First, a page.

January 25, 2011

Episode 15: Back in the saddle

Route: Paihia, Pakaraka and Kawakawa loop
Distance: 51.1km
Duration: 1 hour 54 minutes

Main beach at Paihia

Main beach at Paihia

Since we last spoke, Sharon and I have covered more than 1000km across New Zealand’s South and North Islands. Unfortunately, I’ve spent none of those 1000 on my bike.

After the stunning ride from Queenstown to Wanaka, Sharon and I drove through what is undoubtedly the most picturesque scenery I have ever seen. We followed the main road from Wanaka to Haast through the Mt. Aspiring National Park and through rainforest more lush and lovely than I would ever have thought possible.

Having spent most of the day driving I didn’t get a chance to ride when we arrived in Franz Josef that evening. Given that we were scheduled to go on a tour of the nearby glacier early the next morning, a ride the next morning was off the cards and I would have to wait to get my fix.

The open road - inland from Paihia

The open road - inland from Paihia

In fact, due to some seriously heavy rain – 200mm in 2 days in some parts of the North Island – I didn’t get a chance to get on the bike until this afternoon. We drove from Auckland to Paihia this morning, the latter being a lovely coastal township in the Bay of Islands. With a few hours to spare before dinner I mapped out a ~50km route, thinking it would take me the best part of three hours.

In the end it took me less than two in spite of some nasty hills on the final stretch from Kawakawa to Paihia. I managed to get into a great rhythm nice and early in the ride and I was cruising over the many ‘rollers’ that littered the course. The ride itself was actually pretty boring for the most part. The brief moments that I spent with the bay in view were terrific but the rest of the route was made up of boring backroads and state highways.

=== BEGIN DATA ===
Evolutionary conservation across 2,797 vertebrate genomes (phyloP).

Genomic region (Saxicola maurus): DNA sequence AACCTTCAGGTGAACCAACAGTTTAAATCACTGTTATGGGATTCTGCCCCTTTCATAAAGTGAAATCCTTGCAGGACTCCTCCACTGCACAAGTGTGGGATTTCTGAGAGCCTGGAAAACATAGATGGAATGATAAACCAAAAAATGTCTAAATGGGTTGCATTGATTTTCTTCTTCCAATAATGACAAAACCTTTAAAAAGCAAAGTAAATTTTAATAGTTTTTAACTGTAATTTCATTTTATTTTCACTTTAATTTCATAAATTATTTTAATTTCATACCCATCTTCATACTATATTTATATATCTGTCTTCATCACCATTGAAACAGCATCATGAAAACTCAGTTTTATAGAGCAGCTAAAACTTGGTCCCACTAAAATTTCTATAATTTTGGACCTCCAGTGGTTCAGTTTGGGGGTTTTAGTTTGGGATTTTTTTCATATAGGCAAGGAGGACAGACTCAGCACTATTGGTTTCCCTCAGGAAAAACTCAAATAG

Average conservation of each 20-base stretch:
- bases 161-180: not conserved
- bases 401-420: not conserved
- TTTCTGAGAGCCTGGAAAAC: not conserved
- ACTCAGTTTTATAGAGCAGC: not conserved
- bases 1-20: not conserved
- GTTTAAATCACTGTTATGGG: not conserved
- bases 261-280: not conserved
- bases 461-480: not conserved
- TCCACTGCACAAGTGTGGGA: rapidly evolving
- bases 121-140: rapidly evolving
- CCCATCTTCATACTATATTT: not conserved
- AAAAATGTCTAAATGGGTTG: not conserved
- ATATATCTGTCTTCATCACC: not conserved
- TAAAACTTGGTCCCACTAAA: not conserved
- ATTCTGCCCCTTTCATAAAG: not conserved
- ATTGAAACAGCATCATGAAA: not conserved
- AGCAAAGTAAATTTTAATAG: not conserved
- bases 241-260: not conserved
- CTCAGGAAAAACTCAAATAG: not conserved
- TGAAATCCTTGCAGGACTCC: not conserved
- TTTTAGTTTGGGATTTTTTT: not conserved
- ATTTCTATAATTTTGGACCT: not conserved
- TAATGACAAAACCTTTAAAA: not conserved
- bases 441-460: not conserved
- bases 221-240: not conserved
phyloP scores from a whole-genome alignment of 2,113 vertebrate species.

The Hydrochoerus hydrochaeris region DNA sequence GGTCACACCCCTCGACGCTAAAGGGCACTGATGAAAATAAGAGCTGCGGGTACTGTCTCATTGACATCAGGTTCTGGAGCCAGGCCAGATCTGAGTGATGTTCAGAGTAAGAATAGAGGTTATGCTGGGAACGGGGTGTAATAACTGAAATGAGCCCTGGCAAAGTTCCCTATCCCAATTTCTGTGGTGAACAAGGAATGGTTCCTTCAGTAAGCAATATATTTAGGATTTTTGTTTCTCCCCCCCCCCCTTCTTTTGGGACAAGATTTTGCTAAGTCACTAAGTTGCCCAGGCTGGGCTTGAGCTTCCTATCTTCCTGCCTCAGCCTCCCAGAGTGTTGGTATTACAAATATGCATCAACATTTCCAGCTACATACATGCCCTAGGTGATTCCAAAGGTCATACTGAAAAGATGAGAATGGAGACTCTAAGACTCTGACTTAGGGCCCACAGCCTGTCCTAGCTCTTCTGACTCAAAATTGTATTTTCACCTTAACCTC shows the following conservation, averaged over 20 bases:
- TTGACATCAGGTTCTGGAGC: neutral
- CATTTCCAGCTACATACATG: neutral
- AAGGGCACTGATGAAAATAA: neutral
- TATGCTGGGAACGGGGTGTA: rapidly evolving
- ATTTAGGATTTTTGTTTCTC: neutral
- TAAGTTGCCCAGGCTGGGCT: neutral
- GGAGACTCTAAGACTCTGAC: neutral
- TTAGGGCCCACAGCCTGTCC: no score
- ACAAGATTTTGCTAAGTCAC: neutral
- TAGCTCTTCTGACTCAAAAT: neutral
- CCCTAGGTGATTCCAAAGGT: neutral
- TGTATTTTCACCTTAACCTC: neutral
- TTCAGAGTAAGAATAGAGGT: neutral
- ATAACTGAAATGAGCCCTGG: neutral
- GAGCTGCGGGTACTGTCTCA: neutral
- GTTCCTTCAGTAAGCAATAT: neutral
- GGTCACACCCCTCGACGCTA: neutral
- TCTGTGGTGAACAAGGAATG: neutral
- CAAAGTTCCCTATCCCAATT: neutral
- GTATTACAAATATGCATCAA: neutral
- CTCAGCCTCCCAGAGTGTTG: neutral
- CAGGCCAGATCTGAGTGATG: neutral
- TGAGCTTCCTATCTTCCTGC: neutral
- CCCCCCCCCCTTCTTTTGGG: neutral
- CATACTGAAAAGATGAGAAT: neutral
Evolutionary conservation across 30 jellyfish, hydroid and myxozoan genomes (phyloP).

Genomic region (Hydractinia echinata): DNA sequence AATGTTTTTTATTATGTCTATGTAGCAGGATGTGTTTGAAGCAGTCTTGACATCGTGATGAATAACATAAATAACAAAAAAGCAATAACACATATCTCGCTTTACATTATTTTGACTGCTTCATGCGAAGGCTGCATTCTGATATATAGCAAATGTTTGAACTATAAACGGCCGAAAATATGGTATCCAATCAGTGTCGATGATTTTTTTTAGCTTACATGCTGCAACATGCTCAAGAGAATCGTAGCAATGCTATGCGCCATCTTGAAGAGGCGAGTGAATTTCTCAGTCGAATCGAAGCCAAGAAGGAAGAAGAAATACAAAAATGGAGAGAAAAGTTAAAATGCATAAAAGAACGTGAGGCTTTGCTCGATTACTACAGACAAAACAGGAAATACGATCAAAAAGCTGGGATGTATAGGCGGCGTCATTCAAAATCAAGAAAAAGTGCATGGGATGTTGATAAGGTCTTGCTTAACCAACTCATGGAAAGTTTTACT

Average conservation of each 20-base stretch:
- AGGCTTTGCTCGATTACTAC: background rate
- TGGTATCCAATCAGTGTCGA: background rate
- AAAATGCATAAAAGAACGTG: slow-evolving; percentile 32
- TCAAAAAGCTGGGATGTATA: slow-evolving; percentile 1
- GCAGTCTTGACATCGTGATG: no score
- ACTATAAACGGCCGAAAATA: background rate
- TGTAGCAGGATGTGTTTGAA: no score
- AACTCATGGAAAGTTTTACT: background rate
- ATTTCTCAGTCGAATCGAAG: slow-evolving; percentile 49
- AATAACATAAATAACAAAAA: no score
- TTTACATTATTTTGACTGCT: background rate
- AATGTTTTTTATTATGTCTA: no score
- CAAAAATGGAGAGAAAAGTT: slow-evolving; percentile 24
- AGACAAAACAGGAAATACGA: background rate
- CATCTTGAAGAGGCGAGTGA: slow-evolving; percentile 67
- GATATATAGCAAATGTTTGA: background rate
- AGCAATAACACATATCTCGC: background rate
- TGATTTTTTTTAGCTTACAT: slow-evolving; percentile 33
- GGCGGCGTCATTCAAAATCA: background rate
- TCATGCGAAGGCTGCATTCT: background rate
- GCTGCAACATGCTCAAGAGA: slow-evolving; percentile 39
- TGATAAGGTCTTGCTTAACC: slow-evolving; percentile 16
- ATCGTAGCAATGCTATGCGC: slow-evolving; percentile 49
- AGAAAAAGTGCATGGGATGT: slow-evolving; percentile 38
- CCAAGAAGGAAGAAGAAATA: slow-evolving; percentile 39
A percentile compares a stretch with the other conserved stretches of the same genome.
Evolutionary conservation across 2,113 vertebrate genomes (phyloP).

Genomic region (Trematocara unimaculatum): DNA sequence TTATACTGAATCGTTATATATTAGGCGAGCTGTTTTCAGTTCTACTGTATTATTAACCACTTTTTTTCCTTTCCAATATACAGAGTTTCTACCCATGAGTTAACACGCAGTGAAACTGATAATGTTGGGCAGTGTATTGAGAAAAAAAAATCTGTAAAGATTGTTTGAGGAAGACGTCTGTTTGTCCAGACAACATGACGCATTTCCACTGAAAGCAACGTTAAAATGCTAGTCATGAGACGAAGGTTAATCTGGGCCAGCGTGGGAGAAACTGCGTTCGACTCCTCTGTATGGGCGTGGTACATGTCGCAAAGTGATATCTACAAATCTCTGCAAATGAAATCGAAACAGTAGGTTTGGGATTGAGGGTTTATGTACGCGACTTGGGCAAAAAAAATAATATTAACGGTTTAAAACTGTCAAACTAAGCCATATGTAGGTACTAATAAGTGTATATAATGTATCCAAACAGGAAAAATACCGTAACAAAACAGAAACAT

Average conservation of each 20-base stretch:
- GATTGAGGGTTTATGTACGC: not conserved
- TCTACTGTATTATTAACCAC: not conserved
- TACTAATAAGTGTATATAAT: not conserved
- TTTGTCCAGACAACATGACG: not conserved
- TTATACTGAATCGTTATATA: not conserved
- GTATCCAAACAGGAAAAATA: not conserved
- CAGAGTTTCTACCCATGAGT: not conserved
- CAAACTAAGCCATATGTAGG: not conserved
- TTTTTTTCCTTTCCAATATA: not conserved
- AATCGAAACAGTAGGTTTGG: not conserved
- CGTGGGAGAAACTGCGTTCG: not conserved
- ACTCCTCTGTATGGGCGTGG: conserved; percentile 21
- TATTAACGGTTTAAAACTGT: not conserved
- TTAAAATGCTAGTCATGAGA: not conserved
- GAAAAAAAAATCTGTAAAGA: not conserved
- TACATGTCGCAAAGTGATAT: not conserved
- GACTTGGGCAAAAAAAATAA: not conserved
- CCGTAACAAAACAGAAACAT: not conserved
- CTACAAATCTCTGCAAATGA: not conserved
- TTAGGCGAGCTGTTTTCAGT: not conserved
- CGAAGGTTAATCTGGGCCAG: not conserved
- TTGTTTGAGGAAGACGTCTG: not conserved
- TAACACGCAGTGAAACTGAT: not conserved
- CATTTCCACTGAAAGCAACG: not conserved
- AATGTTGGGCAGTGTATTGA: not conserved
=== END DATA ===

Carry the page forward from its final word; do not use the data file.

I have a bit of a magic figure in my training rides – if I can average 25km/h over the course of a ride, regardless of the terrain, then I consider myself to have ridden fairly well. Of course, this is a measure that is affected by many factors, not least of all the amount of climbing I’m doing, the length of the ride and the road surface, but when the average speed is up, I generally feel like I’ve worked hard. Today I managed to average around 27km/h on a ride which was rarely flat which felt good even though, objectively, it probably means nothing.

Paihia main street

Paihia main street

Similarly, feeling stronger and fitter and powering through a 51km ride in less than two hours also means nothing. Unless I can go out and ride 160-200km at some point in the next month or so, I’m going to struggle on March 16. To be honest, I’m going to struggle anyway, but the psychological boost you get from putting in a big day before an event like the 3 Peaks does wonders for the confidence. In addition to one 150km+ ride before the event I should really be aiming for at least 100km on each of my weekend rides from now on.

Green Powerade

Do we have green Powerade in Australia? And what about 750m bottles? I recall neither...

So, that in mind, here’s my goal –  ride at least 100km on three more occasions before 3 Peaks with at least one of those rides being 150km plus. It’s a lofty goal but if I’m going to give myself the best chance of finishing 3 Peaks, it’s something I really need to do.

Sharon and I are heading out on an overnight cruise tomorrow and after that we’ll back in Auckland for one final night. After that, it’s back to Melbourne for the weekend. Hopefully I can get one of those 100km+ rides in this weekend.

Thanks again for following my progress and special thanks to those who have been recommending this blog (or The Climbing Cyclist in general) to friends or others online. It’s been great to see the interest in the site develop considerably over the last few months, both through the hits that the site is getting and the conversations that are sparking up on forums, through email and in social media. Speaking of which, thanks also to those who have become part of the TCC community on Facebook and Twitter. We’re painfully close to 100 followers/fans on both sites and if you’d like to join in the fun and frivolity, please follow the links at the top of this page.

When we speak next Sharon and I will be back safely in Melbourne and I’ll hopefully have another long ride to write about. Fingers crossed!

47 days to go…

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